Atlanta Braves Mid-Season Grades: Catchers

Brett KettyleCorrespondent IJuly 13, 2009

DENVER - JULY 11:  Brian McCann #16 of the Atlanta Braves watches what would become the game winning sacrifice fly that scored Nate McLouth against the Colorado Rockies in the seventh inning during MLB action at Coors Field on July 11, 2009 in Denver, Colorado. The Braves defeated the Rockies 4-3.  (Photo by Doug Pensinger/Getty Images)

It’s the unofficial halfway point in the baseball season, and most teams are deciding whether or not they have what it takes to make a run at the postseason before the trade deadline at the end of the month.

The Braves are currently standing at 43-45, 6 games back of the division-leading Phillies.

To start this first half review, I will look at the performance the Braves received from the catchers on the season. All stat lines will be AVG/OBP/SLG/HR/RBI/SB


Starting Catcher: Brian McCann: .298/.375/.487/8/37/3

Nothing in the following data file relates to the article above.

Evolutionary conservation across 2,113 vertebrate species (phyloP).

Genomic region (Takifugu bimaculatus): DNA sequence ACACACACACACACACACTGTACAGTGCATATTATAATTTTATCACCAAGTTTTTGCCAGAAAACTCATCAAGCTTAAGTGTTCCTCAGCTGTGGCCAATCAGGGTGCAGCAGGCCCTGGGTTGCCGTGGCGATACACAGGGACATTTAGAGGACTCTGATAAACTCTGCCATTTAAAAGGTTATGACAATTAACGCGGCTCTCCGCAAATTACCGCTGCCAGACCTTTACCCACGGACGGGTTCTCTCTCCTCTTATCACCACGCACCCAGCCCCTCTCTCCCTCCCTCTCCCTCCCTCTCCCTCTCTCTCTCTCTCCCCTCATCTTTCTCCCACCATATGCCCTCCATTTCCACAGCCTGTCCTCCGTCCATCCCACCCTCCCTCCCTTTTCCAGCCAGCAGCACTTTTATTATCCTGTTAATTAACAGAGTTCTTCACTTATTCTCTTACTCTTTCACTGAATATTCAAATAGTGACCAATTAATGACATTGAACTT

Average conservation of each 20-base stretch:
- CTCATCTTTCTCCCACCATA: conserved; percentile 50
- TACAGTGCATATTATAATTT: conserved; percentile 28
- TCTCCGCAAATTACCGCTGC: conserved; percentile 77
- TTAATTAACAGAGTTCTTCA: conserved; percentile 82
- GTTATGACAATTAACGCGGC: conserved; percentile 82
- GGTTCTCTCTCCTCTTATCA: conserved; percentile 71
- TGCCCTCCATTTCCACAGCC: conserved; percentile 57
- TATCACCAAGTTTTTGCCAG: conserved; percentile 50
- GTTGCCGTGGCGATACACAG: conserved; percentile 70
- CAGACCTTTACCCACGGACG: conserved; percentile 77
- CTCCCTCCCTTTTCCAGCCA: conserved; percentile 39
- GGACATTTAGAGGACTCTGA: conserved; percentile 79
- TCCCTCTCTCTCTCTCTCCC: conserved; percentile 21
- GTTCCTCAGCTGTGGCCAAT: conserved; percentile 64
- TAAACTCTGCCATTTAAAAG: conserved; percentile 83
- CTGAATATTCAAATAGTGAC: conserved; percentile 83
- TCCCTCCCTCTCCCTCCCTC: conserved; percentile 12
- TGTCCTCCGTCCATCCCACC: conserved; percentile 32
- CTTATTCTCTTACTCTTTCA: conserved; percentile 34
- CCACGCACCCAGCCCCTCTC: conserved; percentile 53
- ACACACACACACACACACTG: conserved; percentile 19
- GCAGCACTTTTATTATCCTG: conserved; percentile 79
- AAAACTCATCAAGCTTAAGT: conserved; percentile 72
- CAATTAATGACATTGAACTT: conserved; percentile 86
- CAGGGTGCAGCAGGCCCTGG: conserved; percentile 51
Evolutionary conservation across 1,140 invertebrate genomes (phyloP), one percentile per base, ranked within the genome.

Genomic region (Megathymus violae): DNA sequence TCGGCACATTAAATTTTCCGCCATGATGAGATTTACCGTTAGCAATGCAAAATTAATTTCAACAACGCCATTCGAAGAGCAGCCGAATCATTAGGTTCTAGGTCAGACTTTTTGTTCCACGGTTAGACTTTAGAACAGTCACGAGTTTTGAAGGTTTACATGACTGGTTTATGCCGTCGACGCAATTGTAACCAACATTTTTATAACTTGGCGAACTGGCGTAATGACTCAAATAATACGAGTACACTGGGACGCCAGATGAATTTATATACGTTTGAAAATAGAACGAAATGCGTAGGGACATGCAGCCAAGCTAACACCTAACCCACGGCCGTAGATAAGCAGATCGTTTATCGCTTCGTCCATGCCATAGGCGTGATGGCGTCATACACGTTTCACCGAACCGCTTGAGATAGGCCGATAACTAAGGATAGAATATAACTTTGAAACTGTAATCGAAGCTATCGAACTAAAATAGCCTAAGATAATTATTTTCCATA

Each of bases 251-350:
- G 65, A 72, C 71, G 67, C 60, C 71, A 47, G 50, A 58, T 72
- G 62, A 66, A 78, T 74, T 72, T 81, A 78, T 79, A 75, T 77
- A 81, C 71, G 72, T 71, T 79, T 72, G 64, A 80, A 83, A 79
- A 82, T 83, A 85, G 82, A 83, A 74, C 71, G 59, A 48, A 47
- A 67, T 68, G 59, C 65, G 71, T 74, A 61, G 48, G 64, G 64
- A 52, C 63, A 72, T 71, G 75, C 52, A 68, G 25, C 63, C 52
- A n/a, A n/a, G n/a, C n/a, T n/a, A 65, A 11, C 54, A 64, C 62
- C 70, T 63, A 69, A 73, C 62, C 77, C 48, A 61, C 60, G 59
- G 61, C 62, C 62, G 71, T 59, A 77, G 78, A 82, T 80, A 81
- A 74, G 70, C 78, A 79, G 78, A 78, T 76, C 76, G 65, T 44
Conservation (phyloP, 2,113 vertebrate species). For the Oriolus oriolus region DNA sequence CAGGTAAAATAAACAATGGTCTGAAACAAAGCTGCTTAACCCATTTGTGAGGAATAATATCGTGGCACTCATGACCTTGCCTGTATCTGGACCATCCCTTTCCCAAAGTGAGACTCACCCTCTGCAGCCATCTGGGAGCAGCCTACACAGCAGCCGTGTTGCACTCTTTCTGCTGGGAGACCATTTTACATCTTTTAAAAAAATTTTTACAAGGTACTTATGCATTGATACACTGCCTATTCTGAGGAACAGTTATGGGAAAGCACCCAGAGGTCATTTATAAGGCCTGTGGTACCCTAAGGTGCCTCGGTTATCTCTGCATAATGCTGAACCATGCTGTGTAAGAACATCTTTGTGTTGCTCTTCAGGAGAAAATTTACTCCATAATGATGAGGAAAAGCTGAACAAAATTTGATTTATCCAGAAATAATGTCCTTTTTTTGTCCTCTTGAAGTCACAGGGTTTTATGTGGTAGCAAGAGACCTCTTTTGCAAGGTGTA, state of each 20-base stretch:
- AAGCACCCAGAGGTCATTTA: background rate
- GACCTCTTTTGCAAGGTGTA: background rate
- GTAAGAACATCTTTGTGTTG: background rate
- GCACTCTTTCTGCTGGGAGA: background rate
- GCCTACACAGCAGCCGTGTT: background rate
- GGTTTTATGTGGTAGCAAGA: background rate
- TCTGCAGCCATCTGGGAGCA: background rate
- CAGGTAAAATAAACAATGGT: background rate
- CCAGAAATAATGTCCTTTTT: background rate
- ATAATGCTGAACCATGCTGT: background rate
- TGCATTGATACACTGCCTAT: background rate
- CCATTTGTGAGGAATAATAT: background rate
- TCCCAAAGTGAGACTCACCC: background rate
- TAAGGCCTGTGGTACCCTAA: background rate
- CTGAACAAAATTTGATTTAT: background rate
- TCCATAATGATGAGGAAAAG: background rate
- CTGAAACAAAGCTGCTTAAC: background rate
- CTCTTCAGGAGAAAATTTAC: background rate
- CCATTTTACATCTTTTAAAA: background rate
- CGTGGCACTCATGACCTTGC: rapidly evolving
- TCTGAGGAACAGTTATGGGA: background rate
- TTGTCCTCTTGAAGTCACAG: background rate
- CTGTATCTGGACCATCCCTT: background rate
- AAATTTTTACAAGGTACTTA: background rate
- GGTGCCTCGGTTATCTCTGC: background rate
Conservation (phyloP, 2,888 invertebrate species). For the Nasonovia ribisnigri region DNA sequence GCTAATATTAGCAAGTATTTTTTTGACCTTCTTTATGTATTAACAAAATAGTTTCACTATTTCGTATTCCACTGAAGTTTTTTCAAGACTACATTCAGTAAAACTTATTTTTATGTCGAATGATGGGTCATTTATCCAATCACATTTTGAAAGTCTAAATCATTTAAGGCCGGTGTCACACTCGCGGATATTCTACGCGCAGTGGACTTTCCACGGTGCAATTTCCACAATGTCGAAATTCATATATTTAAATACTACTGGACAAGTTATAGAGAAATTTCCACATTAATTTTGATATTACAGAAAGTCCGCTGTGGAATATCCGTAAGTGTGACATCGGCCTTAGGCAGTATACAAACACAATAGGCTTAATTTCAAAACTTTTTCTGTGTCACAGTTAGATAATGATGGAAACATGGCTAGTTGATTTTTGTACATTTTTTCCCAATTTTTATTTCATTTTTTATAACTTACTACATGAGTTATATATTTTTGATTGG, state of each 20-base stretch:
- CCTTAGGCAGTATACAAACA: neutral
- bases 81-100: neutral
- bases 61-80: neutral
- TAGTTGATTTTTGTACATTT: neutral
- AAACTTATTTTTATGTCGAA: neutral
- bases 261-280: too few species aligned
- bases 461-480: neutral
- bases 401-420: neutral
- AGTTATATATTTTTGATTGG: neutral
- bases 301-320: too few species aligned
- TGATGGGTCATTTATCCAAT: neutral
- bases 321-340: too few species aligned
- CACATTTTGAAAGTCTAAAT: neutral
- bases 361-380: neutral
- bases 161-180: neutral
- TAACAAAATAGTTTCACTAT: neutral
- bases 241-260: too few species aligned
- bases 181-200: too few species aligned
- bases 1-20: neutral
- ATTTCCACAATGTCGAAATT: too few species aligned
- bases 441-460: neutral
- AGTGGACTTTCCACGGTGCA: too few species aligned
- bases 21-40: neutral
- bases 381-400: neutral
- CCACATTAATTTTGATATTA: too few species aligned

Despite struggling with vision problems early in the season, McCann has continued to produce at an all-star level, and remains the top offensive catcher in the National League.

McCann leads regular NL starting catchers in all the ratios, is second in RBI, tied for third in homeruns and is surprisingly also tied for third in stolen bases.

While his offensive numbers were expected, McCann has also improved his defense, raising his caught stealing percentage to a career high .264 (which isn’t great, but is an improvement).

Mid-Season Grade: A

Backup Catcher(s):
David Ross: .278/.375/.533/6/15/0, and Clint Sammons

Ross was signed as a backup in the offseason, and has been one of the biggest surprises off the Braves' bench. Ross has hit a respectable .278 and added 6 homers, while getting some starts when McCann was dealing with his vision problems.

Ross’ 6 homeruns put him fourth on the team, which is surprising as he has less than 100 at-bats on the season. If the Braves are unable to acquire a big bat, one solution that could add more power to the Braves lineup would be if Ross could play first base a couple of times a week.

Ross’ biggest asset has been his defense. He has thrown out 14 of 30 would-be base-stealers, which gives him the best percentage among NL catchers with at least 30 attempts.

Sammons only played in a couple of games in the majors, going 1-5 with a walk in three games.

Mid-Season Grade: A+